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George Whitefield ( ), also known as George Whitfield, (December 16, 1714 - September 30, 1770), was an Anglican itinerant minister who helped spread the Great Awakening in Great Britain and, especially, in the British North American colonies. His ministry had tremendous impact on American ideology.

Early life

He was born at the Bell Inn, Southgate Street, Gloucester. in England. He was a very influential figure in the establishment of Methodism. He was famous for his preaching in America which was a significant part of an 18th century movement of Christian revivals, sometimes called "The Great Awakening."

George Whitefield was the son of a widow who kept an inn at Gloucestermarker. At an early age, he found that he had a passion and talent for acting in the theatre, a passion that he would carry on through the very theatrical re-enactments of Bible stories that he told during his sermons. He was educated at the Crypt Schoolmarker, Gloucester, and Pembroke College, Oxfordmarker. Because Whitefield came from a poor background, he did not have the means to pay for his tuition. He therefore entered Oxford as a servitor, the lowest rank of students at Oxford. In return for free tuition, he was assigned as a servant to a number of higher ranked students. His duties would include waking them in the morning, polishing their shoes, carrying their books and even doing their coursework. He was a part of the 'Holy Club' at Oxford Universitymarker with the Wesley brothers, John and Charles. After reading Henry Scougal's The Life of God in the Soul of Man he became very religious. Following a religious conversion, he became very passionate for preaching his newfound faith. The Bishop of Gloucester ordained him before the canonical age.

Travels and evangelism

"Whitefield was a celebrity in his time and is considered by many to be the founder of the Evangelical movement." Whitefield preached his first sermon in the Crypt Church in his home town of Gloucester. He had earlier become the leader of the Holy Club at Oxford when the Wesley brothers departed. The best known and the most written about Methodist when he adopted the practice of Hywel Harris of preaching in the open-air at Hanham's Mount, near Kingswood. In 1738, before going to America, where he became parish priest of Savannah, Georgiamarker he invited John Wesley to preach in the open-air for the first time at Kingswood and then Blackheath, London.After a short stay in Georgia he returned home in the following year, resuming his open-air evangelistic activities.

Whitefield accepted the Church of England Article on predestination and disagreed with the Wesley brothers views of the doctrine of Arminianism. As a result the Wesley Brothers set-up their own religious movement. Whitefield formed and was the President of the first Methodist Conference. At an early date Whitefield decided to concentrate on evangelistic work and relinquished the position.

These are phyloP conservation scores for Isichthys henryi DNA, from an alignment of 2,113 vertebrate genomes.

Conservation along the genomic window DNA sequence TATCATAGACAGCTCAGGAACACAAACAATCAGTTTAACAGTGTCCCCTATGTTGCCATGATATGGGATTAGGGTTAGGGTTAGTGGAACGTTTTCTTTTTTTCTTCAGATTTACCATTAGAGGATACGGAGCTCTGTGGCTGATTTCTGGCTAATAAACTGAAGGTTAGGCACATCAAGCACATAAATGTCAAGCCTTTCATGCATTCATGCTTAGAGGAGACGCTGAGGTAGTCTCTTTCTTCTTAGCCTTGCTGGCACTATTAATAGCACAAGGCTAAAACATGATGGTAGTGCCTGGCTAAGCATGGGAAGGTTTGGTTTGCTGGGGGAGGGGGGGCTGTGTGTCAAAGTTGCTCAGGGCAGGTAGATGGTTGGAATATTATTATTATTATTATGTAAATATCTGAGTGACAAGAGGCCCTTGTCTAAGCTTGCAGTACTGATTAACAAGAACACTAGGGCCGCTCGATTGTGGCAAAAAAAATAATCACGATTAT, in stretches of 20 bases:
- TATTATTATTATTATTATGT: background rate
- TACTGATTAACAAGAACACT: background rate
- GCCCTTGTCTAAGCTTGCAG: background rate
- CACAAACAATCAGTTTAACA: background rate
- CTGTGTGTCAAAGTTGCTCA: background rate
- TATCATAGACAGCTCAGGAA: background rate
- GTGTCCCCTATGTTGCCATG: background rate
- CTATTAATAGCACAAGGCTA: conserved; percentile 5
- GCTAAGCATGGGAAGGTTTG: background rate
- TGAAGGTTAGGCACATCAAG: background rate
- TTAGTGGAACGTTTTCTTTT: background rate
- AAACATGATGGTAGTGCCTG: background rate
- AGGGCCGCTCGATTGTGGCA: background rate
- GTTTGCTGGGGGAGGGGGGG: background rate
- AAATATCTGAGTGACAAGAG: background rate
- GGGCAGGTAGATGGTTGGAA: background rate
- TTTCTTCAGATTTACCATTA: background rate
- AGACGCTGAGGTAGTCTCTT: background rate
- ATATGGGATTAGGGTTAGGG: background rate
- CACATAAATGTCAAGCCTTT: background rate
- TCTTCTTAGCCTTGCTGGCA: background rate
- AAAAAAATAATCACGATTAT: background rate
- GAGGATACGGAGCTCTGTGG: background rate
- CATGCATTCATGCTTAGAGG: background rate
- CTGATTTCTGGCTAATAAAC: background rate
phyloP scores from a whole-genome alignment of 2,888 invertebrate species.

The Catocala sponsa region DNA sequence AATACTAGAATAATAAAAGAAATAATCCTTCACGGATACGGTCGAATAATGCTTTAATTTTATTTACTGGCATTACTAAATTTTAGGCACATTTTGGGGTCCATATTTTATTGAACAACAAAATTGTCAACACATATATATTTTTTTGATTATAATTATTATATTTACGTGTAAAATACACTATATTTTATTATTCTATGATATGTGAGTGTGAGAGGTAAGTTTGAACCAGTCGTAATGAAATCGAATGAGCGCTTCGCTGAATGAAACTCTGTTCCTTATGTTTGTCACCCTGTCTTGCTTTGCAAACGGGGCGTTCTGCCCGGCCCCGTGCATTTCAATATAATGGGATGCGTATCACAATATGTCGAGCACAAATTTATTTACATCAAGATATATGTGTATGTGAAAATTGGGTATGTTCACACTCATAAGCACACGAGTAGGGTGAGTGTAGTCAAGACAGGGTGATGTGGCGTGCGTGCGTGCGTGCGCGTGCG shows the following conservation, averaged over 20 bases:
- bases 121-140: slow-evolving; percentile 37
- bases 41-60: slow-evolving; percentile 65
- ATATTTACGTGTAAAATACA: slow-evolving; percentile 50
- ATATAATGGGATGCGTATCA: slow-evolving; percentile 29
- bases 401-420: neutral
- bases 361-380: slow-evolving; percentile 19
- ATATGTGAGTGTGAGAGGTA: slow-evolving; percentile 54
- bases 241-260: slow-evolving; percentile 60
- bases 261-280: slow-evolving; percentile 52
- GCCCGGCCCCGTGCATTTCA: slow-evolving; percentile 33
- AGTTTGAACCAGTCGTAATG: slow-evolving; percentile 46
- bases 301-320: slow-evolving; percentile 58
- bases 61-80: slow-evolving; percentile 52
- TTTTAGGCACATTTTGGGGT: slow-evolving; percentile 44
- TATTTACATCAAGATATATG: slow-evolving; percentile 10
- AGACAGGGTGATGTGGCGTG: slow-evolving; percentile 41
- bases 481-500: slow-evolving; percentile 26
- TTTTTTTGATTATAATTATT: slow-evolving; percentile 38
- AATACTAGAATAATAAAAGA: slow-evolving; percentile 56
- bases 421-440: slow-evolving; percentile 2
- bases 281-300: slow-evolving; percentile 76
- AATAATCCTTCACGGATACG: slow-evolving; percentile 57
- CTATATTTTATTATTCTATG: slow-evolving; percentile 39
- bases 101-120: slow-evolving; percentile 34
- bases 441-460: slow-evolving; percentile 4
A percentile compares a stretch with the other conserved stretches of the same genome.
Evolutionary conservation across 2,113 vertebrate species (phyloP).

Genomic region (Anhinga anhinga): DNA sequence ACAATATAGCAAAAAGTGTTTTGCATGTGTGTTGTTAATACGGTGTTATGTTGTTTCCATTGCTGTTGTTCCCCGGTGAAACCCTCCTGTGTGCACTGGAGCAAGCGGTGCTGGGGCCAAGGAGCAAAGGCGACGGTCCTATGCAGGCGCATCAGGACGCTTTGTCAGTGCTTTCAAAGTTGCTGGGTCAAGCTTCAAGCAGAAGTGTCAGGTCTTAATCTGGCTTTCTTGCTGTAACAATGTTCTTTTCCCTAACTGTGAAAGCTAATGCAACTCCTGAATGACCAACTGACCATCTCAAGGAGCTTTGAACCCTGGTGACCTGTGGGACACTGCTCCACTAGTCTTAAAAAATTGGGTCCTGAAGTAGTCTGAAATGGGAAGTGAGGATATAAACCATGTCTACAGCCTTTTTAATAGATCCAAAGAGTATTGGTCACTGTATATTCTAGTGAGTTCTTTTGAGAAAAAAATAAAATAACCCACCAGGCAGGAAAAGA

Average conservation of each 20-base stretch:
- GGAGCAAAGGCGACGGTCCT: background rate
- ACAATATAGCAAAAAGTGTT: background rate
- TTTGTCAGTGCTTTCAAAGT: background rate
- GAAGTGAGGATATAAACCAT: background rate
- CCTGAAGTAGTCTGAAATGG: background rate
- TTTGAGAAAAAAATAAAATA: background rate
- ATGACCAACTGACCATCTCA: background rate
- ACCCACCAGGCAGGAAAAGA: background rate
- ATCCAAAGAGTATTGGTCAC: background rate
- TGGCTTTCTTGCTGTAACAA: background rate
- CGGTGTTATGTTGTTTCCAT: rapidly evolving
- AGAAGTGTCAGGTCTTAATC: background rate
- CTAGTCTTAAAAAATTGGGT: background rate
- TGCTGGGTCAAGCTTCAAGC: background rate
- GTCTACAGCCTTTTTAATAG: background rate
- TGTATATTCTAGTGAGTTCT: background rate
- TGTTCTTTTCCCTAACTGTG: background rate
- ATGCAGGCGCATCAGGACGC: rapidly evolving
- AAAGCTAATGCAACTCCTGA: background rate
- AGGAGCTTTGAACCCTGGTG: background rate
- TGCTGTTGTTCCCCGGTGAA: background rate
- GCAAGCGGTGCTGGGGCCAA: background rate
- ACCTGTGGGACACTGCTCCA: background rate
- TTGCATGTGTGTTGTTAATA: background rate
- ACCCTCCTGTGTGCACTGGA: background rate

Three churches were established in England in his name: one in Bristol and two others, the "Moorfields Tabernaclemarker" and the "Tottenham Court Road Chapelmarker", in London. Later the society meeting at the second Kingswood Schoolmarker at Kingswood, a town on the eastern edge of Bristol, was also called Whitefield's Tabernaclemarker. Whitefield acted as chaplain to Selina, Countess of Huntingdon and some of his followers joined the Countess of Huntingdon's Connexion, whose chapels were paid for at her sole expense and where a form of Calvinistic Methodism similar to Whitefield's could be spread. Many of these chapels were built in the English counties and Walesmarker, and one was erected in London — the Spa Fields Chapel.

In 1739 Whitefield returned to England to raise funds to establish the Bethesda Orphanage, which is the oldest extant charity in North America. On returning to North America he preached a series of revivals that came to be known as the Great Awakening of 1740. He preached nearly every day for months to large crowds of sometimes several thousand people as he travelled throughout the colonies, especially New Englandmarker. His journey on horseback from New York to Charleston was the longest then undertaken in North America by a white man.

Like his contemporary and acquaintance, Jonathan Edwards, Whitefield preached with a staunchly Calvinist theology (Reisinger) that was in line with the "moderate Calvinism" of the Thirty-nine Articles (Works, 3:383). While explicitly affirming God's sole agency in salvation, Whitefield would freely offer the Gospel, saying near the end of most of his published sermons something like: "Come poor, lost, undone sinner, come just as you are to Christ" (Borman, 73).

Revival meetings

He first took to preaching in the open air on Hanham Mount, Kingswood, in southeast Bristolmarker. A crowd of 20,000 people gathered to hear him. Even larger crowds - Whitefield himself estimated 30,000 - met him in Cambuslang in 1742.

Whitefield preaching.
Benjamin Franklin once attended a revival meeting in Philadelphiamarker and was greatly impressed with Whitefield's ability to deliver a message to such a large group. Franklin had dismissed reports of Whitefield preaching to crowds of the order of tens of thousands in England as exaggeration. When listening to Whitefield preaching from the Philadelphia court house, Franklin walked away towards his shop in Market Street until he could no longer hear Whitefield distinctly. He then estimated his distance from Whitefield and calculated the area of a semi-circle centred on Whitefield. Allowing two square feet per person he realized that Whitefield really could be heard by tens of thousands of people in the open air.